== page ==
COVID Fatigue Takes Toll on Consumer Confidence
The Conference Board, New York, said its Consumer Confidence Index fell again in November amid a sharp spike in coronavirus cases nationwide.
The Index now stands at 96.1, down from 101.4 (an upward revision) in October. The Present Situation Index – based on consumers’ assessment of current business and labor market conditions – decreased slightly from 106.2 to 105.9. The Expectations Index – based on consumers’ short-term outlook for income, business, and labor market conditions – declined from 98.2 in October to 89.5 this month.
“Heading into 2021, consumers do not foresee the economy, nor the labor market, gaining strength,” said Lynn Franco, Senior Director of Economic Indicators with The Conference Board. “In addition, the resurgence of COVID-19 is further increasing uncertainty and exacerbating concerns about the outlook.”
“With virus case counts on the rise, consumer confidence waned in November with particular vulnerability in how people feel about the future,” said Tim Quinlan, Senior Economist with Wells Fargo Securities, Charlotte, N.C. “A steady drumbeat of positive vaccine news may help in coming months.”
The report said consumers’ appraisal of current conditions was relatively unchanged in November. The percentage of consumers claiming business conditions are “good” declined from 18.6 percent to 17.6 percent, but those claiming business conditions are “bad” also decreased, from 34.4 percent to 33.5 percent. Consumers’ assessment of the labor market was unchanged. The percentage of consumers saying jobs are “plentiful” held steady at 26.7 percent, while those claiming jobs are “hard to get” was virtually unchanged at 19.5 percent.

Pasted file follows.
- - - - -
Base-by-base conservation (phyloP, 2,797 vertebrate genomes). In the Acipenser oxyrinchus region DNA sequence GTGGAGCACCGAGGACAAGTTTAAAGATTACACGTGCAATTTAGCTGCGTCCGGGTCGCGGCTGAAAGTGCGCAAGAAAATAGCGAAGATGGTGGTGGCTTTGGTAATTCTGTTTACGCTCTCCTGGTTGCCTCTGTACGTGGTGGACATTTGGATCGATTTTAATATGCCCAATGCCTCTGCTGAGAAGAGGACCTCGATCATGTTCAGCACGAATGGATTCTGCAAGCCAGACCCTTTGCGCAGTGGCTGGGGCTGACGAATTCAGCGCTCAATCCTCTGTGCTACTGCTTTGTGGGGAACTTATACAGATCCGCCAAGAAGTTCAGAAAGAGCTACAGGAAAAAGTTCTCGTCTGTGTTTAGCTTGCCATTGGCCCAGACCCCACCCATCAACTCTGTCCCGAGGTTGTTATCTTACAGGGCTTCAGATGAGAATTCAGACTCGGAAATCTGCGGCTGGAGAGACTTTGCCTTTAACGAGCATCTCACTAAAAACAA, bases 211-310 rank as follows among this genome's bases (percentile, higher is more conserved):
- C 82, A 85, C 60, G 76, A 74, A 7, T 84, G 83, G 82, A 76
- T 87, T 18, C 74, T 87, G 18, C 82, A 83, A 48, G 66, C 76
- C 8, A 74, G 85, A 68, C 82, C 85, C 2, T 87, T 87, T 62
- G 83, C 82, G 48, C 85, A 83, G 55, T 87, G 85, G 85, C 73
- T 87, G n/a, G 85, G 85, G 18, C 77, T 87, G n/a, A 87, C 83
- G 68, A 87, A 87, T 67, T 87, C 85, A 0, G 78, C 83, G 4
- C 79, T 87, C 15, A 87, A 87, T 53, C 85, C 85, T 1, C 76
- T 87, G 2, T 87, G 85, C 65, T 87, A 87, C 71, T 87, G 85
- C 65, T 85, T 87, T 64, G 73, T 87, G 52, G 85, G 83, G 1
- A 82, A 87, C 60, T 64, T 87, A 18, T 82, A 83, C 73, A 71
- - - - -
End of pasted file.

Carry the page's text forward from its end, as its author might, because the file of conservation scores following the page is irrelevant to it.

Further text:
Consumers, however, have grown less optimistic about the short-term outlook. The percentage of consumers expecting business conditions will improve over the next six months decreased from 36.0 percent to 27.4 percent, while those expecting business conditions will worsen increased from 15.9 percent to 19.8 percent. Consumers’ optimism regarding the job market also weakened. The proportion expecting more jobs in the months ahead declined from 32.0 percent to 25.9 percent, while those anticipating fewer jobs increased moderately from 19.8 percent to 20.5 percent. Regarding their short-term income prospects, the percentage of consumers expecting an increase was virtually unchanged at 17.6 percent, while the proportion expecting a decrease declined from 14.2 percent to 13.3 percent.
Quinlan noted despite the decline in overall confidence, there appeared to be broad-based improvement in plans for major purchases. “Plans to buy an automobile improved for both new and used cars, as did plans to buy major appliances,” he said. “Interest in home-buying is on the rise as well. Interest in buying an existing home shot up to its highest level since March 2019, which is consistent with the strength we’ve seen in home sales.”